Cemeteries are rare to have in architect’s offices. If they happen to be, then we are lucky, not because that the program is sought after, nor that the budget is enormous and consequently the fees; but because they are very challenging projects. If the architect succeeds in a cemetery project and I here recall Carlo Scarpa’s
Brion Vega cemetery in Italy , then it means that the architect was able to put into action the antithesis of all what he is usually able to do for the living and their projects. Death is overwhelming, it is silent, it is serene, it is over powering, it is majestic, though still simple and basic in our creation’s life cycle ,and even then with all attempts of understanding, it is about the unkown.The edifice that belongs to the dead in the entirety of traditions in Islam, should be able to express the mortal nature of humans and all beings, and more so simultaneously expressing and alluding to the eternal immortality of The One- Allah .The architect is challenged via this seemingly oppositional binary vectors, not to instigate the physical this time but to stimulate the spiritual and intangible, through the aesthetics of meaning not representation, through minimal and edited even refrained interference not through cumulative elements or ideas. The symbolist nature of the compositions are always alluding to the numerical interpretations of the dualities intrinsic to the number two, and the multiple unity inherent in the number one. Alternations of these numbered compositional elements in a unified whole edifice are evocative of the longed for peace and repose after death between materiality and spirit. All the four basic elements within creation come to a balanced agreement between them, after the element of fire devours what has been unrightfully attained by any of the other three elements-earths, water, air. To express this in architectural terms proved very difficult without falling prey to sentimental formalist expressionism, but Islamic art and its architecture has been always a guide to present conceptual truths without freezing idolisms. All the above aspirations have been my attempt and my goal while working on this project.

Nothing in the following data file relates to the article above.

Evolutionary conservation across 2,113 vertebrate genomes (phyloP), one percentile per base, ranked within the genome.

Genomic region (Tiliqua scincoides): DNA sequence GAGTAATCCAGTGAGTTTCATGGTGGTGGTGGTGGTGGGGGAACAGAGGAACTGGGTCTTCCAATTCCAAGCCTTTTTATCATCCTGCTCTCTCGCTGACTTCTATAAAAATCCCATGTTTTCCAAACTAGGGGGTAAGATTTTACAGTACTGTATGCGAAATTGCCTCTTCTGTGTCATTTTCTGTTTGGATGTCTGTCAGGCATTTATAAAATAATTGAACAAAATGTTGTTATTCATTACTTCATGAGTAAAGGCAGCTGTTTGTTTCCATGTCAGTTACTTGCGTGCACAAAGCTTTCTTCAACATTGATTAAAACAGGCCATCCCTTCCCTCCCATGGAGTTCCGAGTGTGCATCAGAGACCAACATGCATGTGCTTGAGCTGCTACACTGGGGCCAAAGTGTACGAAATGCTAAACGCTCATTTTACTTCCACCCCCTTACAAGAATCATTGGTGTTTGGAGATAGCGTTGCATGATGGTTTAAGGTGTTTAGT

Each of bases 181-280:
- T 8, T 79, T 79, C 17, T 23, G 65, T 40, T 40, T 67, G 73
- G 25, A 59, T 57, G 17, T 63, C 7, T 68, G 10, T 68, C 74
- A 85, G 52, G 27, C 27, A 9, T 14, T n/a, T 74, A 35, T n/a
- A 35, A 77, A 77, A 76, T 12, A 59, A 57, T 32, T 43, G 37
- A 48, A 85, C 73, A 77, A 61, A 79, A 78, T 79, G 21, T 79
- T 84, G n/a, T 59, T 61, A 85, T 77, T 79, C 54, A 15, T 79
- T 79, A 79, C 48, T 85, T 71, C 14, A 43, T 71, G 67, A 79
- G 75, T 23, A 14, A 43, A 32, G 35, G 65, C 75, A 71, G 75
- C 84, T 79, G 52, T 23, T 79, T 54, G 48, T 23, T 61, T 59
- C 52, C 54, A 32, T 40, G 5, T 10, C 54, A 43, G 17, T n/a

The project is mainly crafted mentally and manually within the architectural studio workshop tradition. Design strategies were formed according to a rigorous sketch process, sometimes in the presence of the client during prolonged meetings. Alternatives were conceptualized in order to present the client with a dissected project not an end result. Consultation with the client through all phases guaranteed his positive participation and anticipation to the final product.
Spacial site analysis using photography was done early on. Budget calculations were done with the masters of the traditional crafts:
Masters of calligraphy, marble work, ironwork, plasterwork, glass and gypsum windows, bricklayers.

Project team: Ahmad Hamid Architects:
Seif El Deen al Racheedy , assistant & researcher.
Gasser El Tobgy, General civil works.
Osama El Faramawy, master calligrapher.
Ibrahim Abd el Moneim, master plaster ornamentalist.
Samir El Guindy, master marble works.